Advances in Prehospital Analgesia and Conscious Sedation

Pain is endemic within Emergency Medical Services, whether it’s the pain from a grotesque traumatic injury, the chest pain from a heart attack, or the emotional pain suffered by the local teenage drama queen in response to a minor texting-while-driving incident. EMTs and Paramedics must become better at overall pain management and in conscious sedation. Luckily, there are researchers and pioneers working on new and innovative strategies for just that end.

Researchers at the Plover, WI Polytechnic Institute of Cosmetology and Cheese Making  (PPICCM) have been bringing some cutting edge research to the forefront of Prehospital Pain Management and Prehospital Conscious Sedation and have released some new technologies for use in the field. They have field tested these devices in the dive bars in and around Plover on Friday and Saturday nights and even once or twice on the infamous “TwoFer Tuesdays” down at MoeLarry’s Curly Fries and Cheese Bar. They have come up with compelling data that your agency should consider for your own use.

Tradtionally, EMS providers have had a few choices for use in prehospital analgesia and conscious sedation. Advanced providers and paramedics have injectable medications for use, and basic level providers and EMTs have basic splinting and positioning for use in controlling severe pain and the secret weapon for use in putting people to sleep. These medications, including Morphine, Fentanyl, Toradol, Aspirin, and sometimes Nitronox have proven to be very effective, but all of them carry with them side effects and the risk of allergic reactions that can prove fatal in some patients. So can the medications used in Drug Assisted or Rapid Sequence Intubation Techniques: Etomidate, Succynocholine, and the like. To reduce the risk of poor outcomes from these medications, the researchers at PPICCM have developed the following tools:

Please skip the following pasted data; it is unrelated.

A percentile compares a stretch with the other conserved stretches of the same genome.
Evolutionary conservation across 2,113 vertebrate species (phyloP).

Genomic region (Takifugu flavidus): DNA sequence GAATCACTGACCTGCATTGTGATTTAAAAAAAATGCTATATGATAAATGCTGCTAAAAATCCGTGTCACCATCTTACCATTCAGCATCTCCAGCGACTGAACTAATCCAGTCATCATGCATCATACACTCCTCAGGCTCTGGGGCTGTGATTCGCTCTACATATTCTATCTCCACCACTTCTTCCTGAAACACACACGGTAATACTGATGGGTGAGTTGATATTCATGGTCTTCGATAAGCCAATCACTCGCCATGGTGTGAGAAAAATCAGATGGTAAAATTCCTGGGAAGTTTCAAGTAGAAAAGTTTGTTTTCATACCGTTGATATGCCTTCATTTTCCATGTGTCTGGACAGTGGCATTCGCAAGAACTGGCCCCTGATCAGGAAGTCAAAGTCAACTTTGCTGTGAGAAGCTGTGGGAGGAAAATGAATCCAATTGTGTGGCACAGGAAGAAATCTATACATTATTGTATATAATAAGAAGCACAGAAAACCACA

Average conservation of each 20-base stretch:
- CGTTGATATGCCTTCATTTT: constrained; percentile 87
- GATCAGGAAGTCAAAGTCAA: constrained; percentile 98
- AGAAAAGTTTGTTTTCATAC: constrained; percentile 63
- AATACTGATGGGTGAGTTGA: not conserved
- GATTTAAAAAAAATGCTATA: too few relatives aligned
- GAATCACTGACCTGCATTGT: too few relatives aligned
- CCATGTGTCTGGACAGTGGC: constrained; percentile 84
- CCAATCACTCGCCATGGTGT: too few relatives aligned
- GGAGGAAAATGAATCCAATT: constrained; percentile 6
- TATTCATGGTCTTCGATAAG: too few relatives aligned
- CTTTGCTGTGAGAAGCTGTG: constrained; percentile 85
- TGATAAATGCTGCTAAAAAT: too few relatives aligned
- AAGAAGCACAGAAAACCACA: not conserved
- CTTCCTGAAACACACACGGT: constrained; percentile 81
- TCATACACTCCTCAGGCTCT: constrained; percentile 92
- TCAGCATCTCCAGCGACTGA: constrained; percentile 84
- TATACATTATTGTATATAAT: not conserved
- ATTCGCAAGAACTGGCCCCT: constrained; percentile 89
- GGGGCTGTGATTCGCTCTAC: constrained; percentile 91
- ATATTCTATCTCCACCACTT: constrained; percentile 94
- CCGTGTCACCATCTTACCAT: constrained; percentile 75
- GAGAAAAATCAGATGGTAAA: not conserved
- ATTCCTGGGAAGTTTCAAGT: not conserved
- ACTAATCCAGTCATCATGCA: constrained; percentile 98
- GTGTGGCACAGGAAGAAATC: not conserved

• The Open Handed Slap – This is effective as a calming technique for persons who have become hysterical due to superficial trauma to their fingers as well as for family members overcome with emotion due to their loved-one’s bout of indigestion. An example is included below:


  • The Mallet Method of Anesthesia Induction – Pioneered by the indomitable Drs Moe, Larry, and Curly (and previously by Dr. Shemp), the use of mallets in induction of conscious sedation is well documented. Simple, yet elegant in it’s use, cranial contact by the fast-moving business end of a mallet is highly effective in reducing any complaints of pain from a patient. In fact, just the visual feedback recieved from opening the case the mallet is stored in and showing the patient that you are preparing to use said mallet is effective in reducing complaints from most alert patients. However, if needed for use, one or two blows in rapid succession is shown to be quite effective in the literature. An example is included below:


  • Transcutaneous Oxygen Therapy (TOT-WTYTR) – This method involves pressing the external wall of a “D” sized oxygen cylinder against a bony prominence of a patient in the throws of a violent reaction towards EMS providers. Use of TOT can be handled by both Basic and Advanced providers and it’s effects are determined by the speed and location of the bony prominence that the side wall of the oxygen cylinder is applied to. Lower extremities can be calming while the head and cranium can induce anesthesia and facilitate Rapid Sequence Intubation in most patients. Unfortunately, there is no accompanying video literature for this particular therapy, however it is a simple technique to learn.

Thanks to the brilliant scientists at the PPICCM, prehospital anesthesia and analgesia is in good hands. These simple yet powerful techniques are scheduled to be released for use by my agencies on April Fools Day and should NEVER EVER be used by yours. Ta’ Y’all. Happy Spring.

  • Ambulance_Driver

    You forgot the whittled stick and the instructions to “Bite down hard…”

  • so. funny.

  • Jeramedic

    I find that TOT is a good first line Tx for combative psych PT's. It is also a good diagnostic tool to distinguish acute psychosis from a PCP over dose.

    As for pain management, maybe I'm old school, but I'm partial to Morphine ;-D

  • Pingback: Analgesia: Methods and Protocols | Ebook Online Free()

  • The PPICCM in association with our close neighbor the Point Brewery is also now able to offer a double major in cheese making and beer tasting. All EMS professionals are always welcome for a campus tour.

  • The PPICCM in association with our close neighbor the Point Brewery is also now able to offer a double major in cheese making and beer tasting. All EMS professionals are always welcome for a campus tour.

  • Pingback: Oxygen Concentrators Oxygen Cylinder in MR Scan Room()

  • Pingback: Anonymous()


  • and peri-operative analgesia and both conscious and deep sedation in the in-hospital setting. Pharmacology …. Basic pharmacology and advances in emergency!